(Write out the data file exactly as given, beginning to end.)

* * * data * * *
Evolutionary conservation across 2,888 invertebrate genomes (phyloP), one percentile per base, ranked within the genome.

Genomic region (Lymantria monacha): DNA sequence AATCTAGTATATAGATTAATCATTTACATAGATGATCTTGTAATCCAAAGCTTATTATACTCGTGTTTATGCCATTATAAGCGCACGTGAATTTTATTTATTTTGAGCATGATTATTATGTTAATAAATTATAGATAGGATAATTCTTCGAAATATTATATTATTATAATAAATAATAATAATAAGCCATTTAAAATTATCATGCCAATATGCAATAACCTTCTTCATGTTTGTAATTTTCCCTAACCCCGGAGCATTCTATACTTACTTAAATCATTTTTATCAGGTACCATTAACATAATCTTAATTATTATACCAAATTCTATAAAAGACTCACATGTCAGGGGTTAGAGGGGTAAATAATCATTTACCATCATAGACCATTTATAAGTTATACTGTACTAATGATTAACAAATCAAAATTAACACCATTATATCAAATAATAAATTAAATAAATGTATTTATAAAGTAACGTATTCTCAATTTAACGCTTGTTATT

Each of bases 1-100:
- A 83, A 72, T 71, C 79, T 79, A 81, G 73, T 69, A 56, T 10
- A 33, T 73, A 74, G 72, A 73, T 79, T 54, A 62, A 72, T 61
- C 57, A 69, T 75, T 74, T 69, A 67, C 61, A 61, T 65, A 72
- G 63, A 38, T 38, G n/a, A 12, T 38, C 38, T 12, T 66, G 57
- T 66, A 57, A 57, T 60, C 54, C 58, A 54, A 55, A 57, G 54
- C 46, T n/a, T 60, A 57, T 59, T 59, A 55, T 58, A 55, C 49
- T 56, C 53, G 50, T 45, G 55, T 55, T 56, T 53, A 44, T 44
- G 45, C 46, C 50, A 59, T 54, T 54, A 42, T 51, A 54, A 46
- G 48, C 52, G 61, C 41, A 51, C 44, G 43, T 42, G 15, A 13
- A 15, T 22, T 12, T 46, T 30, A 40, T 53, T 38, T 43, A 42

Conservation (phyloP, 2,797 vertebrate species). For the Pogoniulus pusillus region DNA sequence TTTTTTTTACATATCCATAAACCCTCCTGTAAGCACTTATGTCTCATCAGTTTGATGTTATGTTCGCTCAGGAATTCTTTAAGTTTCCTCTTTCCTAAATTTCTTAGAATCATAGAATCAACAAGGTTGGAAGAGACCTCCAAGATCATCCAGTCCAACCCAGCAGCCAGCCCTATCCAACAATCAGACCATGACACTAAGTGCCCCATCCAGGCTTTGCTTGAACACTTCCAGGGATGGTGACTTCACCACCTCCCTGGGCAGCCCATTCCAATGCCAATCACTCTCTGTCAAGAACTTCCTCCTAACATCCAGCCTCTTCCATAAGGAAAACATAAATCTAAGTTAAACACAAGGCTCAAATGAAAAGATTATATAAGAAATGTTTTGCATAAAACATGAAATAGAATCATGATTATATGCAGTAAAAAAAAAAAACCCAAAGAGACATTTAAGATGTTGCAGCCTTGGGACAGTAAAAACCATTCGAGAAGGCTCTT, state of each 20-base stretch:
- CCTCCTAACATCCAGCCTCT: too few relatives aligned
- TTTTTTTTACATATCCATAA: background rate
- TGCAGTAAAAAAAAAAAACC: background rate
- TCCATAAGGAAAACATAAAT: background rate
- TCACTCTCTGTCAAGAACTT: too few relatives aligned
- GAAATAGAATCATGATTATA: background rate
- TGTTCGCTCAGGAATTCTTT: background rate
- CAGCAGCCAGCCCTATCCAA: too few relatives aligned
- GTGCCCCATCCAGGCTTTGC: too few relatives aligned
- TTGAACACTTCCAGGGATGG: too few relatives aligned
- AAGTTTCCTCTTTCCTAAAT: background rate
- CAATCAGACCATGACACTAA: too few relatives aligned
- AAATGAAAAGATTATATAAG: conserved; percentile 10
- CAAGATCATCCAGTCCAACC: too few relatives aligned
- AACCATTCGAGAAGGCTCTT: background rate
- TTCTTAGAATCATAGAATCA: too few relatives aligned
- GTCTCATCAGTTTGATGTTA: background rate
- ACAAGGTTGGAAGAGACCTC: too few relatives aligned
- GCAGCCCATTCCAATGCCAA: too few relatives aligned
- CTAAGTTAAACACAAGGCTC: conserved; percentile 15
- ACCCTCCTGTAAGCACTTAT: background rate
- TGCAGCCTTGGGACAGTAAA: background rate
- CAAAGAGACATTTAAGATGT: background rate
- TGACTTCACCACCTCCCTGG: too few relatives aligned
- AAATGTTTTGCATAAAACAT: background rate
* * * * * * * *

Evolutionary conservation across 2,888 invertebrate genomes (phyloP), one percentile per base, ranked within the genome.

Genomic region (Lymantria monacha): DNA sequence AATCTAGTATATAGATTAATCATTTACATAGATGATCTTGTAATCCAAAGCTTATTATACTCGTGTTTATGCCATTATAAGCGCACGTGAATTTTATTTATTTTGAGCATGATTATTATGTTAATAAATTATAGATAGGATAATTCTTCGAAATATTATATTATTATAATAAATAATAATAATAAGCCATTTAAAATTATCATGCCAATATGCAATAACCTTCTTCATGTTTGTAATTTTCCCTAACCCCGGAGCATTCTATACTTACTTAAATCATTTTTATCAGGTACCATTAACATAATCTTAATTATTATACCAAATTCTATAAAAGACTCACATGTCAGGGGTTAGAGGGGTAAATAATCATTTACCATCATAGACCATTTATAAGTTATACTGTACTAATGATTAACAAATCAAAATTAACACCATTATATCAAATAATAAATTAAATAAATGTATTTATAAAGTAACGTATTCTCAATTTAACGCTTGTTATT

Each of bases 1-100:
- A 83, A 72, T 71, C 79, T 79, A 81, G 73, T 69, A 56, T 10
- A 33, T 73, A 74, G 72, A 73, T 79, T 54, A 62, A 72, T 61
- C 57, A 69, T 75, T 74, T 69, A 67, C 61, A 61, T 65, A 72
- G 63, A 38, T 38, G n/a, A 12, T 38, C 38, T 12, T 66, G 57
- T 66, A 57, A 57, T 60, C 54, C 58, A 54, A 55, A 57, G 54
- C 46, T n/a, T 60, A 57, T 59, T 59, A 55, T 58, A 55, C 49
- T 56, C 53, G 50, T 45, G 55, T 55, T 56, T 53, A 44, T 44
- G 45, C 46, C 50, A 59, T 54, T 54, A 42, T 51, A 54, A 46
- G 48, C 52, G 61, C 41, A 51, C 44, G 43, T 42, G 15, A 13
- A 15, T 22, T 12, T 46, T 30, A 40, T 53, T 38, T 43, A 42

Conservation (phyloP, 2,797 vertebrate species). For the Pogoniulus pusillus region DNA sequence TTTTTTTTACATATCCATAAACCCTCCTGTAAGCACTTATGTCTCATCAGTTTGATGTTATGTTCGCTCAGGAATTCTTTAAGTTTCCTCTTTCCTAAATTTCTTAGAATCATAGAATCAACAAGGTTGGAAGAGACCTCCAAGATCATCCAGTCCAACCCAGCAGCCAGCCCTATCCAACAATCAGACCATGACACTAAGTGCCCCATCCAGGCTTTGCTTGAACACTTCCAGGGATGGTGACTTCACCACCTCCCTGGGCAGCCCATTCCAATGCCAATCACTCTCTGTCAAGAACTTCCTCCTAACATCCAGCCTCTTCCATAAGGAAAACATAAATCTAAGTTAAACACAAGGCTCAAATGAAAAGATTATATAAGAAATGTTTTGCATAAAACATGAAATAGAATCATGATTATATGCAGTAAAAAAAAAAAACCCAAAGAGACATTTAAGATGTTGCAGCCTTGGGACAGTAAAAACCATTCGAGAAGGCTCTT, state of each 20-base stretch:
- CCTCCTAACATCCAGCCTCT: too few relatives aligned
- TTTTTTTTACATATCCATAA: background rate
- TGCAGTAAAAAAAAAAAACC: background rate
- TCCATAAGGAAAACATAAAT: background rate
- TCACTCTCTGTCAAGAACTT: too few relatives aligned
- GAAATAGAATCATGATTATA: background rate
- TGTTCGCTCAGGAATTCTTT: background rate
- CAGCAGCCAGCCCTATCCAA: too few relatives aligned
- GTGCCCCATCCAGGCTTTGC: too few relatives aligned
- TTGAACACTTCCAGGGATGG: too few relatives aligned
- AAGTTTCCTCTTTCCTAAAT: background rate
- CAATCAGACCATGACACTAA: too few relatives aligned
- AAATGAAAAGATTATATAAG: conserved; percentile 10
- CAAGATCATCCAGTCCAACC: too few relatives aligned
- AACCATTCGAGAAGGCTCTT: background rate
- TTCTTAGAATCATAGAATCA: too few relatives aligned
- GTCTCATCAGTTTGATGTTA: background rate
- ACAAGGTTGGAAGAGACCTC: too few relatives aligned
- GCAGCCCATTCCAATGCCAA: too few relatives aligned
- CTAAGTTAAACACAAGGCTC: conserved; percentile 15
- ACCCTCCTGTAAGCACTTAT: background rate
- TGCAGCCTTGGGACAGTAAA: background rate
- CAAAGAGACATTTAAGATGT: background rate
- TGACTTCACCACCTCCCTGG: too few relatives aligned
- AAATGTTTTGCATAAAACAT: background rate